11. CC asked: “Will God answer because of his humble heart? God says: “For thus saith the high and lofty One that inhabiteth eternity, whose name is Holy: I dwell in the high and holy place, with him also that is of a contrite and humble spirit, to revive the spirit of the humble, and to revive the heart of the contrite”
    Isaiah 57:15 (ASV).

    CC asked: “What about atheists without humbled hearts? How can God be revealed to them? Would we expect that they should have humble hearts in order to receive the message clearly—even though they do not know the God who humbles hearts?”

    Jesus said: “And whosoever shall exalt himself shall be humbled; and whosoever shall humble himself shall be exalted” Matt 23:12 (ASV)

    Let God sum up why seeking understanding of a spiritual God via human intellect will never happen:

    “For Christ sent me, not to give baptism, but to be a preacher of the good news: not with wise words, for fear that the cross of Christ might be made of no value. 18 For the word of the cross seems foolish to those who are on the way to destruction; but to us who are on the way to salvation it is the power of God. As it says in the holy Writings, I will put an end to the wisdom of the wise, and will put on one side the designs of those who have knowledge. Where is the wise? where is he who has knowledge of the law? where is the man of this world who has a love of discussion? has not God made foolish the wisdom of this world? For because, by the purpose of God, the world, with all its wisdom, had not the knowledge of God, it was God’s pleasure, by so foolish a thing as preaching, to give salvation to those who had faith in him. Seeing that the Jews make request for signs, and the Greeks are looking for knowledge: But we give the good news of Christ on the cross, a hard thing to the Jews, and a foolish thing to the Gentiles; But to those of God’s selection, Jews and Greeks, Christ is the power and the wisdom of God. Because what seems foolish in God is wiser than men; and what seems feeble in God is stronger than men. For you see God’s design for you, my brothers, that he has not taken a great number of the wise after the flesh, not the strong, not the noble: But God made selection of the foolish things of this world so that he might put the wise to shame; and the feeble things that he might put to shame the strong; And the low things of the world, and the things without honour, did God make selection of, yes, even the things which are not, so that he might make as nothing the things which are: So that no flesh might have glory before God. But God has given you a place in Christ Jesus, through whom God has given us wisdom and righteousness and salvation, and made us holy: So that, as it is said in the holy Writings, Whoever has a desire for glory, let his glory be in the Lord” 1 Cor 1:17-31 (BBE)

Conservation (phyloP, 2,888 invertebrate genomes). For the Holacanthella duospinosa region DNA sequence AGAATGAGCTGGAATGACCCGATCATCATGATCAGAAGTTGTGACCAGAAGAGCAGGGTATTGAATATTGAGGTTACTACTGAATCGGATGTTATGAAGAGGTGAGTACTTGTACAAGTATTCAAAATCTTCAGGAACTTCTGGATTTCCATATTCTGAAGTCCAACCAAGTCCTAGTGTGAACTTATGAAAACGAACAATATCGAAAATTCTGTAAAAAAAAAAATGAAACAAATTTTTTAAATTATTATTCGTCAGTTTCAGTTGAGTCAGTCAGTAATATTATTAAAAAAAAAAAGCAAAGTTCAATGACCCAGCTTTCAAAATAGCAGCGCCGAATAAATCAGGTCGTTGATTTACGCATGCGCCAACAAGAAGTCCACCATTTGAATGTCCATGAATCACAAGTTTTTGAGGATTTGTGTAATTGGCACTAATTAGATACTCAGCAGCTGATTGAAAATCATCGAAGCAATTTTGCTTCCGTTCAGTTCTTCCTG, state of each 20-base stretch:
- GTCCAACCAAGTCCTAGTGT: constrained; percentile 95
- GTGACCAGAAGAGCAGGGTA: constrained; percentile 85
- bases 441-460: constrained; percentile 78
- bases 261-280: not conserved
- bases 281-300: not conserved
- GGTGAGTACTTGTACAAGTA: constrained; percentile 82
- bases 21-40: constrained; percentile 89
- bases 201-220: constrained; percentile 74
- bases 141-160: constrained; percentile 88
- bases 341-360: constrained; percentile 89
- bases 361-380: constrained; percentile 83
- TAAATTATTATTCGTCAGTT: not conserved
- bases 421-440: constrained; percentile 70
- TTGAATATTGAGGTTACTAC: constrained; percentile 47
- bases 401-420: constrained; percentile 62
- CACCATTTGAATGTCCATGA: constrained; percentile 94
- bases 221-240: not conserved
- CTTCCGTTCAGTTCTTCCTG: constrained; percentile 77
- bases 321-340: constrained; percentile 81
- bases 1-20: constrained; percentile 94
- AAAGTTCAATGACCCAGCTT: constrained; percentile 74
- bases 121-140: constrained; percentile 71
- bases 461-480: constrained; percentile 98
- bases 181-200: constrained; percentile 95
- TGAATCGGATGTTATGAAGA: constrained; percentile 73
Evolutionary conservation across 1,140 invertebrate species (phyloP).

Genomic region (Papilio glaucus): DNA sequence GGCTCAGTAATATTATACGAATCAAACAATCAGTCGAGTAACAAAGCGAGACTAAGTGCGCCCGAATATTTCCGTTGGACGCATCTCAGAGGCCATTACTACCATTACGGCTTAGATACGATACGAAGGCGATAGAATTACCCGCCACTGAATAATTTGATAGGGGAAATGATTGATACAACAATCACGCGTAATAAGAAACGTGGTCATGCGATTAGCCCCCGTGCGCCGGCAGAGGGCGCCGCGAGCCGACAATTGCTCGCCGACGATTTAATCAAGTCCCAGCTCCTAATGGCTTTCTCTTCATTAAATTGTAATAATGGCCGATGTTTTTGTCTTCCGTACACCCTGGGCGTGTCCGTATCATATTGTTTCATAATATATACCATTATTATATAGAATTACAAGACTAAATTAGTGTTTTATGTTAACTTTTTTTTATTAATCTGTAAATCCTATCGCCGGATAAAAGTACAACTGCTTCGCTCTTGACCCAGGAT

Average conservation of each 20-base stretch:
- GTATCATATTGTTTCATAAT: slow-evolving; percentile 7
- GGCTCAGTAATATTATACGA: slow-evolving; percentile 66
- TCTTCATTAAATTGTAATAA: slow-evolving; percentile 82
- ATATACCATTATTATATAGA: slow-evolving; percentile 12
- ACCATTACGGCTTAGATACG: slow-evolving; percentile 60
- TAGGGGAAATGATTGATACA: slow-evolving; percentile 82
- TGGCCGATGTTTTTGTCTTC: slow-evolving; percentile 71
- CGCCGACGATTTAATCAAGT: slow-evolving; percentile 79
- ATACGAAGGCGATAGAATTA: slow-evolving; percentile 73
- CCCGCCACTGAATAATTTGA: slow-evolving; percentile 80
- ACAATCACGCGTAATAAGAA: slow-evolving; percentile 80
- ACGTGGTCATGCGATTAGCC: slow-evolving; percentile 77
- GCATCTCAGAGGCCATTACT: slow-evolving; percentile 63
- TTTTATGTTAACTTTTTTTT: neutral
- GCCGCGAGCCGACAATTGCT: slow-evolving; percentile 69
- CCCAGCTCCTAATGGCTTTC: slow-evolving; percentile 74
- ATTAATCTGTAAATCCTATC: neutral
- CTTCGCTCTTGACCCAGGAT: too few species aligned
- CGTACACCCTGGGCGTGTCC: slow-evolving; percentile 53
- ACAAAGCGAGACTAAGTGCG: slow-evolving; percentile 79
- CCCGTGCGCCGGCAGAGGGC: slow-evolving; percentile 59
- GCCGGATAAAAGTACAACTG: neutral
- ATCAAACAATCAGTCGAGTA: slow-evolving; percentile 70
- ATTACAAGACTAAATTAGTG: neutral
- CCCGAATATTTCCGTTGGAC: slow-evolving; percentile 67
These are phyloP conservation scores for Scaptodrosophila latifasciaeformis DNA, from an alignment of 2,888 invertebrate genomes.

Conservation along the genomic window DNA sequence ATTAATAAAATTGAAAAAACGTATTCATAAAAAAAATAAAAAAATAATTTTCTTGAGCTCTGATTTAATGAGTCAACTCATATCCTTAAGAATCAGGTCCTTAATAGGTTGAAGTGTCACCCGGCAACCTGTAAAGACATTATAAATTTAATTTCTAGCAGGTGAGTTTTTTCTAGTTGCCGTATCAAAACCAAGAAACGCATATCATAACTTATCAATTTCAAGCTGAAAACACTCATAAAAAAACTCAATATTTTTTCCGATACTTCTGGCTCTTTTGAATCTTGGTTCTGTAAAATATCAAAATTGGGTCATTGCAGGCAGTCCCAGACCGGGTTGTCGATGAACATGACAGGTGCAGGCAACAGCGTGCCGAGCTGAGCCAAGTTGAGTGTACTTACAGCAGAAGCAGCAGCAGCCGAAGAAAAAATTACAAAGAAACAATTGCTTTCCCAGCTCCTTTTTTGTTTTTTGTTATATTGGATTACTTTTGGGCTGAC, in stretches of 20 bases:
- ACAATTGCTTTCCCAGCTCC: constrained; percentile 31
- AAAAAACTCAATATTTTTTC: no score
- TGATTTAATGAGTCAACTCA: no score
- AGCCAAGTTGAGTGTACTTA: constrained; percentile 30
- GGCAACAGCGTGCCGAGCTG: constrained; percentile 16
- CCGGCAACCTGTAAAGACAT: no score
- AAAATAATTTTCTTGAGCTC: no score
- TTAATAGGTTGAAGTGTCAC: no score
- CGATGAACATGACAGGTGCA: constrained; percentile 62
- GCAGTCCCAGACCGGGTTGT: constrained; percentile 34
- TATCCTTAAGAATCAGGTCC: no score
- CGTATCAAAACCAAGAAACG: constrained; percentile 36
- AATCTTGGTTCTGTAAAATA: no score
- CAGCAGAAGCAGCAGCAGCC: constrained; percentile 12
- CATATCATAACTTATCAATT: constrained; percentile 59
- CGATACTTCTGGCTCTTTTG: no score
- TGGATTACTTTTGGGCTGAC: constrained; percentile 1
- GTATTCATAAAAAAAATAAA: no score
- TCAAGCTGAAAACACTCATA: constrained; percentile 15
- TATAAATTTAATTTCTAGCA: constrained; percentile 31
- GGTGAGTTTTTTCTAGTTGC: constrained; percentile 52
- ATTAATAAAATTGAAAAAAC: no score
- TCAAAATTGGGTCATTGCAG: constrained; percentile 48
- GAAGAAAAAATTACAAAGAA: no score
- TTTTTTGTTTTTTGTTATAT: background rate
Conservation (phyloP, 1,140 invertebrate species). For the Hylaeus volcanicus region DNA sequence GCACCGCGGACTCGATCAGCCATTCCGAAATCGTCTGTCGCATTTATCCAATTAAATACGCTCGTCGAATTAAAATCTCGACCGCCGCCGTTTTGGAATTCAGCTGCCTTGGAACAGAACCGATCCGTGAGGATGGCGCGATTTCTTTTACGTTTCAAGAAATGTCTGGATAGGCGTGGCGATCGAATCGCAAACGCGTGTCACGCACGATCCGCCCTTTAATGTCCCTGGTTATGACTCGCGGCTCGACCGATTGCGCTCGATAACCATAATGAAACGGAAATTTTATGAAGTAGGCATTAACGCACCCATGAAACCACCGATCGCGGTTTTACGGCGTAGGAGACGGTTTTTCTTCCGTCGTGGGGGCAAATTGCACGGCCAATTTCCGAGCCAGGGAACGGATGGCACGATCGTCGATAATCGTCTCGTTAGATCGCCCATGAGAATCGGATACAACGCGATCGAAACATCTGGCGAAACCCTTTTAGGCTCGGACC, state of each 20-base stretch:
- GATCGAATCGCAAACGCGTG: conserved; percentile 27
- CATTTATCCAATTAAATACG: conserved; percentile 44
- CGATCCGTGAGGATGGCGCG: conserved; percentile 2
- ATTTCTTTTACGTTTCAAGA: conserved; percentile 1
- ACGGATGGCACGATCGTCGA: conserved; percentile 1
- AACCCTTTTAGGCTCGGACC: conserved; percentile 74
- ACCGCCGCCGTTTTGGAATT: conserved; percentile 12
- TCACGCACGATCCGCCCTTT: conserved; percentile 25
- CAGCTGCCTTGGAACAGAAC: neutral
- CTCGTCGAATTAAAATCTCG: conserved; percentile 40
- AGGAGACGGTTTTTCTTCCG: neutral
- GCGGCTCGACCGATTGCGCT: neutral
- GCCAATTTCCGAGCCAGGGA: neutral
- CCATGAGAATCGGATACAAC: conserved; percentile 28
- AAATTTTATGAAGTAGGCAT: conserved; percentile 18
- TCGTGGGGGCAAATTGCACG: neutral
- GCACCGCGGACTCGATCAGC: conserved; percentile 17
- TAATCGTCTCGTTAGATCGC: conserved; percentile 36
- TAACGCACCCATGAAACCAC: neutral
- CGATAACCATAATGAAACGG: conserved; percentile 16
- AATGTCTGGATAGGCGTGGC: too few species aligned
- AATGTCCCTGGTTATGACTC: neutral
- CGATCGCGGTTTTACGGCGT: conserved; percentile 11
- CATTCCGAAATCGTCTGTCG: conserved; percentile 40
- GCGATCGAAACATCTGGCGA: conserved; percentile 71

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    1. Five words break my heart: “to those of God’s selection…”

      Do you get what I’m saying? Why would anyone have a reason to be humble of their own accord? Does salvation depend upon our attitude of humility first, or on God’s grace? If it depends on Him, not us—what about those he never humbles? Are they vessels of wrath prepared for destruction? Is this God good?

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    1. Thanks for the link—I read the chapter. I became very concerned with the Doctrine of Election in 9th grade and have studied it from many angles since then.

      While I think we may disagree on the interpretation of some scriptures, those are minor things, and you cover the topic quite thoroughly for a brief chapter. The truth is, we could fill volumes in a back and forth on this.

      I’m not okay with both or either camp. If my eternal destiny depends on a choice I’m supposed to humbly make without more information than I have, I can’t get there. If it depends on God’s sovereign choice to soften or harden my heart, I can’t get there then either—unless he decides to soften it. Why would he create me if he didn’t plan to choose me? He actually does answer that question: vessels of wrath prepared for destruction to reveal his wrath and power. Not a good God.